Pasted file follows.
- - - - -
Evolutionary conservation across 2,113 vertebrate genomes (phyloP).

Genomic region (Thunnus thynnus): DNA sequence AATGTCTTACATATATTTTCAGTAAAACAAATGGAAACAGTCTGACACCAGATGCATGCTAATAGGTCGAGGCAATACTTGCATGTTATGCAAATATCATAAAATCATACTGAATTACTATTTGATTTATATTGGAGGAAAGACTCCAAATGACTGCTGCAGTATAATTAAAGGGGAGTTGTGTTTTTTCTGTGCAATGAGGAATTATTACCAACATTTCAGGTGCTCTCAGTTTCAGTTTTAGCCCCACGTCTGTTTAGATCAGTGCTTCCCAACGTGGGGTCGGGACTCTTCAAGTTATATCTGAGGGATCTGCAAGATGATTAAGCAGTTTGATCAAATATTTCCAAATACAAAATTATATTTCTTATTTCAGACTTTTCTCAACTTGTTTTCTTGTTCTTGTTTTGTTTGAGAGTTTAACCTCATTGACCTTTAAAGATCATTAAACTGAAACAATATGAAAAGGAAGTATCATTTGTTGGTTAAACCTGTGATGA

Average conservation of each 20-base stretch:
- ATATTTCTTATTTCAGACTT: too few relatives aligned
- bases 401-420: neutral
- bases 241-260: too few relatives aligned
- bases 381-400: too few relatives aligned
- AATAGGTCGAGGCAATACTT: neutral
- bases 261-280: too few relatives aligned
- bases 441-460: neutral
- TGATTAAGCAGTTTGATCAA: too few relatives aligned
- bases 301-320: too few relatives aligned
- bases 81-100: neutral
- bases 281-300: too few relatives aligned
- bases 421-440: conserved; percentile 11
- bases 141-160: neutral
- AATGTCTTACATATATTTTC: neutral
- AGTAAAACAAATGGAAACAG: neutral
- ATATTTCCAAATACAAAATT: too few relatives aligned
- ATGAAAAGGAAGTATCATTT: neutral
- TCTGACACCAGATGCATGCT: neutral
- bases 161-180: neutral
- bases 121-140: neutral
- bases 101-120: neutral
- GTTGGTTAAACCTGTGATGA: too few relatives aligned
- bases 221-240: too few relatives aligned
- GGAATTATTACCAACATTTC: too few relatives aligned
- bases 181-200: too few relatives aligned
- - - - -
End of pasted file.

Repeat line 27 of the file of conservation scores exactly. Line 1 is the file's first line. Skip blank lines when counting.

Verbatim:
- GGAATTATTACCAACATTTC: too few relatives aligned